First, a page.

By Gabriel Wainio-Théberge, Published by Baseline Press, 2012
Several weeks back, I was fortunate to enjoy Baseline Press’ Chapbook Launch and Readings at Organic Works here in London. Baseline Press, in its second year of operation, is the project of London poet and current Managing Director of Poetry London, Karen Schindler, featuring beautifully fashioned, hand-bound chapbooks reminding us of the unmatched experience that a tangible, tactile book can bring and that will always remain unmatched by e-books and e-readers.
One of three new titles published by Karen’s imprint this fall is the debut of Gabriel Wainio-Théberge, who had a bit of a bumpy go with the start of his live reading, perhaps, but soon settled down to render his poems in a clear, engaging manner. And now, going through this succinct collection a second time, I wanted to share some highlights and give a little plug for a very young (just graduated high school within the past year) and very capable, rising poet.
Birds, always a favourite of mine, are cited early and often, both in the preface quotation from a Ted Hughes poem and then in the opener, First Raven, where the setting is conveyed with all the serenity that one would find in a painting or pastoral piece of music.
One of the birds in The Event is seen with “a white petal caught between its feathers, / the pads of its claw-toes clutching at nothing, / bright lice still moving over its wings” – describing the exhaustive calm after a chase, and the author’s skill at relaying images that resonate is easily admirable from the onset.
About the prospect of writing on the impending autumn, the poet asks “Will the words / curl up and go brown at the edges, / fall like yellow leaves to the ground / while the trees are still green ...” and later “smoulder, die / and not be transfigured?” (Chronicle I). The poem’s sequel shares some rather unique visions of the continual autumnal theme, where “the cold is a bright and eager schoolboy, / And soon will grow glum and sink in clouded spirals.” And about the wind, “His business is stirring dust, a quarrelsome historian” while “Dust-motes are the flies of autumn.” Walking in this setting, the author, “blindfolded by thoughts” (which usually make us miss the wonder of the present moment), ponders “how I anticipated a single day / In order to understand a season.”
Chronicle 2 closes with 3 footnotes in smaller font which are not mere explanatory as one might expect, though they do just that without the direct intent, but glorious poetic lines where “Wind is a workman-poet, and industrial balladeer,” silent when sprightly as “His frequencies go over the heads of the rooftops. / In some places butterflies are omens.” The giant pine, in the 3rd footnote, “drops its needles / year after year, like skeletal fruit / between the driveway and the window.”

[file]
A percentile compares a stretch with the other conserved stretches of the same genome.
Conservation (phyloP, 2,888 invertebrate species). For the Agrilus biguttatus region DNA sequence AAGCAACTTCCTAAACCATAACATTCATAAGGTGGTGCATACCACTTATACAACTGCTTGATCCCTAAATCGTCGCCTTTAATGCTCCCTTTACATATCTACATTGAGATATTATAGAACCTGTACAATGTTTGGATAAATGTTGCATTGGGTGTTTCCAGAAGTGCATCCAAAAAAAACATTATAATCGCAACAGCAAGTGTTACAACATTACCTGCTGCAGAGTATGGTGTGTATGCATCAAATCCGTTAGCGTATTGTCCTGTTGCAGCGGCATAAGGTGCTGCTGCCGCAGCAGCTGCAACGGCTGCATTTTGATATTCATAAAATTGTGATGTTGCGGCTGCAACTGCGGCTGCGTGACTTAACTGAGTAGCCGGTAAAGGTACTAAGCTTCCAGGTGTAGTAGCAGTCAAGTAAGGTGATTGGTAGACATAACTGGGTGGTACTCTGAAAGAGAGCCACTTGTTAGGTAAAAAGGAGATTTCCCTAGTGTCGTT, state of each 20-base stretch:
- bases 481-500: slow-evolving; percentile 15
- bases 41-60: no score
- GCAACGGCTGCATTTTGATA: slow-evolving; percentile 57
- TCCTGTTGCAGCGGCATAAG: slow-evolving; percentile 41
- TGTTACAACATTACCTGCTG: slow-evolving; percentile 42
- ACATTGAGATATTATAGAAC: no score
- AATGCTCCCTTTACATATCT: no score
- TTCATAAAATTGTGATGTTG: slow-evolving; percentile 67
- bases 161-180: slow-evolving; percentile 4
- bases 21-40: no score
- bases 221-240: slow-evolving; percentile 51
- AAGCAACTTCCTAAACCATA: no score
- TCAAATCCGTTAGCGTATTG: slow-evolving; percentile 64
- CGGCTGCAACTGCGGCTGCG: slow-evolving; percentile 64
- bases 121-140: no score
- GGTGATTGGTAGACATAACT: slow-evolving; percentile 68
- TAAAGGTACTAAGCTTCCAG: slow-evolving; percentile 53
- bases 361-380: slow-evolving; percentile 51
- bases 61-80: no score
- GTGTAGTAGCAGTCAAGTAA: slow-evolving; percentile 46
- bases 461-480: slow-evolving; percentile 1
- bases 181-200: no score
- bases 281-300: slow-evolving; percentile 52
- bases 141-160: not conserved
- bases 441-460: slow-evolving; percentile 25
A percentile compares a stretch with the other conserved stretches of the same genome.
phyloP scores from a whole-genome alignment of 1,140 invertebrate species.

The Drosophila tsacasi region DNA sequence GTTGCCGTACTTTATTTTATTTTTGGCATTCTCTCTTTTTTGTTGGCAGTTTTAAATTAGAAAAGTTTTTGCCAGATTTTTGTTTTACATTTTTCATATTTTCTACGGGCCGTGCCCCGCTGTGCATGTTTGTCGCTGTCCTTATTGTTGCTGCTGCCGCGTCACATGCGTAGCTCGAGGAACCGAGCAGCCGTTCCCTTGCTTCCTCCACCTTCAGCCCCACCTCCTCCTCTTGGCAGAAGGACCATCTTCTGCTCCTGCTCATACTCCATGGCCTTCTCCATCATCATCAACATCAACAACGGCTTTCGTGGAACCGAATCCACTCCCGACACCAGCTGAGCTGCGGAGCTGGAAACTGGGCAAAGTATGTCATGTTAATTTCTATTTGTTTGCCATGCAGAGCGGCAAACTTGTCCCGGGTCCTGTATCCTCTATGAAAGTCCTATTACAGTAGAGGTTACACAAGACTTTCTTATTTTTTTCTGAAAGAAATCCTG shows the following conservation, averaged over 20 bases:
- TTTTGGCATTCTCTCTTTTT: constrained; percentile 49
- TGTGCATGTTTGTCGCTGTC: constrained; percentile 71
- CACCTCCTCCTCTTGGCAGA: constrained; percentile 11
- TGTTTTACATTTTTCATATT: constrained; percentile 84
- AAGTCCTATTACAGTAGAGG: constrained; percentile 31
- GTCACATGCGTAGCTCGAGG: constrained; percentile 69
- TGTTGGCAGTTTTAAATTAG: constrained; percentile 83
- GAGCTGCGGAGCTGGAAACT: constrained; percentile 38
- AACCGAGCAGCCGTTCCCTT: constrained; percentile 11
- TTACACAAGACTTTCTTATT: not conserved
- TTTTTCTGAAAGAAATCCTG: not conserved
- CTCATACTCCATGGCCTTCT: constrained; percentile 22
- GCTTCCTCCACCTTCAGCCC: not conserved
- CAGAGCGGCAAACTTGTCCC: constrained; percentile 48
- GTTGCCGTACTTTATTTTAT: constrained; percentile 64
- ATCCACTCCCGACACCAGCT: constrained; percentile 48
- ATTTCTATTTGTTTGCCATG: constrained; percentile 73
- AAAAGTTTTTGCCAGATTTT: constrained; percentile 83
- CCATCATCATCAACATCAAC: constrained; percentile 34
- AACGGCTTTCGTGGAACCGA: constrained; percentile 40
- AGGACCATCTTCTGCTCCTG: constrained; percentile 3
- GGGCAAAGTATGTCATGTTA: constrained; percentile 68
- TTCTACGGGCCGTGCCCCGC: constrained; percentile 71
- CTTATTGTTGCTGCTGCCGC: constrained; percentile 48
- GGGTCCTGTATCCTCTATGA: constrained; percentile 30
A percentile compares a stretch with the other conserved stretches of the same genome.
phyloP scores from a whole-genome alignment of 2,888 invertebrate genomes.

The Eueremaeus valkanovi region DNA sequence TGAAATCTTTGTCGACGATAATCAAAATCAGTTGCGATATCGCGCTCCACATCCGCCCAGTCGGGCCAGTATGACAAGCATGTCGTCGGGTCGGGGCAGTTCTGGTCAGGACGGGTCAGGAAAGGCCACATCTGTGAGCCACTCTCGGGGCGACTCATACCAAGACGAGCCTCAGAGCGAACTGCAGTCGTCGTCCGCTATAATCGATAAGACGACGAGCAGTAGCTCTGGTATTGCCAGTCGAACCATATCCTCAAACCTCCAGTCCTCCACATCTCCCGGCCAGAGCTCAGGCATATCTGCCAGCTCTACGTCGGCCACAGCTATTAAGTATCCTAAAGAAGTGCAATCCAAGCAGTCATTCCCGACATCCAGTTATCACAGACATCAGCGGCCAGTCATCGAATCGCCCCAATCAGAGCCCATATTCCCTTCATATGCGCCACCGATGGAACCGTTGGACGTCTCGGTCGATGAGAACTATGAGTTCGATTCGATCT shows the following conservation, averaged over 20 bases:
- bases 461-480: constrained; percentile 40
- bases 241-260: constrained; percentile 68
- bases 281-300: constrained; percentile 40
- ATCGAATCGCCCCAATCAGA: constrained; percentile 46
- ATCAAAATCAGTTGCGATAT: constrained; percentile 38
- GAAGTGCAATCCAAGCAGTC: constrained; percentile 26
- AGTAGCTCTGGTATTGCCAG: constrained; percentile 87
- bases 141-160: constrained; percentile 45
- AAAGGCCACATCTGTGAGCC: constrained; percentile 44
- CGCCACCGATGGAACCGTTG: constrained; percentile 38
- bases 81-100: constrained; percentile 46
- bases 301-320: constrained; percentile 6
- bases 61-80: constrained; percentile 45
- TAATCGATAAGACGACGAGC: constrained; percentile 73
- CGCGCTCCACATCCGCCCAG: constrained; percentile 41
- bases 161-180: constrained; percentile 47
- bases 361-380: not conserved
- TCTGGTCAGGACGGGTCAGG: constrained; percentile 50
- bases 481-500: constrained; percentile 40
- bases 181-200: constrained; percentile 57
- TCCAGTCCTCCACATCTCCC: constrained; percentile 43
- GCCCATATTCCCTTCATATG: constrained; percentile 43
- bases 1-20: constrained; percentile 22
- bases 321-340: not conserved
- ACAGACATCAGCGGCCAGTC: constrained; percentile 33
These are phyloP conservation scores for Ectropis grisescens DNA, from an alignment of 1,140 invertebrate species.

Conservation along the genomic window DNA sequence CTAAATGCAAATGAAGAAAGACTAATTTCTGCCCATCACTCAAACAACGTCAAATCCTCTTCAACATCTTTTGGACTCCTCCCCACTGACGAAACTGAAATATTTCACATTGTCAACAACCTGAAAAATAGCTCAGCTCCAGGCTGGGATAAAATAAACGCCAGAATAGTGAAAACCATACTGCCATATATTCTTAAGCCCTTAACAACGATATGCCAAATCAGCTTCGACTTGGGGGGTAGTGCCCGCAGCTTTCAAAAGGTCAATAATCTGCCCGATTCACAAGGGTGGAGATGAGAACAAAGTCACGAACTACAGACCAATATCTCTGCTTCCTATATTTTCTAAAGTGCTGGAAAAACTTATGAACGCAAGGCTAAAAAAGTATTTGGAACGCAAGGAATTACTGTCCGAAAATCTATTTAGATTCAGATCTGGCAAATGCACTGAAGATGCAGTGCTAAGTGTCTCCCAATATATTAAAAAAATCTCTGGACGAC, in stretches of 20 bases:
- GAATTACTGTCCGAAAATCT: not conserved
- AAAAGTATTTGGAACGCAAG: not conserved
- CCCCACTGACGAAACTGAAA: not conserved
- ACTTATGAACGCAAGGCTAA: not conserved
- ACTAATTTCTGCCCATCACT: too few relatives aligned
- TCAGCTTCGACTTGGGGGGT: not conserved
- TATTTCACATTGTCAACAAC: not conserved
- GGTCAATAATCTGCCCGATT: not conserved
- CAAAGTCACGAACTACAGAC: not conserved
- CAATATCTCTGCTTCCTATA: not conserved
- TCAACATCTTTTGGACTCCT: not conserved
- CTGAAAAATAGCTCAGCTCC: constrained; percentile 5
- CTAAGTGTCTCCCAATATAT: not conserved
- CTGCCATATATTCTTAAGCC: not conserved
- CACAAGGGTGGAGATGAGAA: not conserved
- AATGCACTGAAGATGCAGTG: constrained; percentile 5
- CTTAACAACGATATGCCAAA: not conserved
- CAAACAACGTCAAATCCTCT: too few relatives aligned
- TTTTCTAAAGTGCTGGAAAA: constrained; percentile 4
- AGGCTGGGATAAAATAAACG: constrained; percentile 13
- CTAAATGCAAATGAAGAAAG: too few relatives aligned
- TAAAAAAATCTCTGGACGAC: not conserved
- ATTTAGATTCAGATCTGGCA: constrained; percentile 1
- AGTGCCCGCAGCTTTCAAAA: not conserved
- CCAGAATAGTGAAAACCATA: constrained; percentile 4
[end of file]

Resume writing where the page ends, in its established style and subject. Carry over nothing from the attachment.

The tender, moving burial of a bird occurs in Anyone want to say a few words, with its riveting prelude opener “’Still’ is not stopped. It is slow, not timeless. / It can rise and fall, like a sleeper’s chest, / like waves on the sea’s sleeping side.”
At the reading, Gabriel spoke a bit about the construction of Wndryn, and when read in its eight couplets on the page, the reader is rewarded as “The asphalt sweats out its heart. A clod of cold / slips down its road throat. Something moves.”
A grandfather’s ashes are placed into paper boats in Disappearance, and the poet’s descriptive prowess serves to bring the earthen to the heavenly; the terrestrial metaphor to a celestial feast of nebulae and light awaiting rebirth. Geology too comes to call in “cliffs / scraped bare of moss by floods, / slopes swallowed in older explosions, / strata like slanting stacks of books.”
The third of three Chronicle entries serves as the penultimate piece, and the poet, still immersed in the fall, acknowledges that “every season will be shrouded / in not knowing / whether it was worth it” and concludes, by the poem’s end, that “the ambiguous music of the shroud, / the predictability of white skies / and crows” are best left to be what they are and as they are, to be dusted with the translucent snow that brings this brief but wistfully cerebral collection to a close in the chapbook’s final offering.
The poet is clearly well-studied on both the intricacies of nature and the crafting of verse – I felt enlightened on both thanks to Mr. Wainio-Théberge and look forward to seeing how far his gifts will take him.
– Andreas Gripp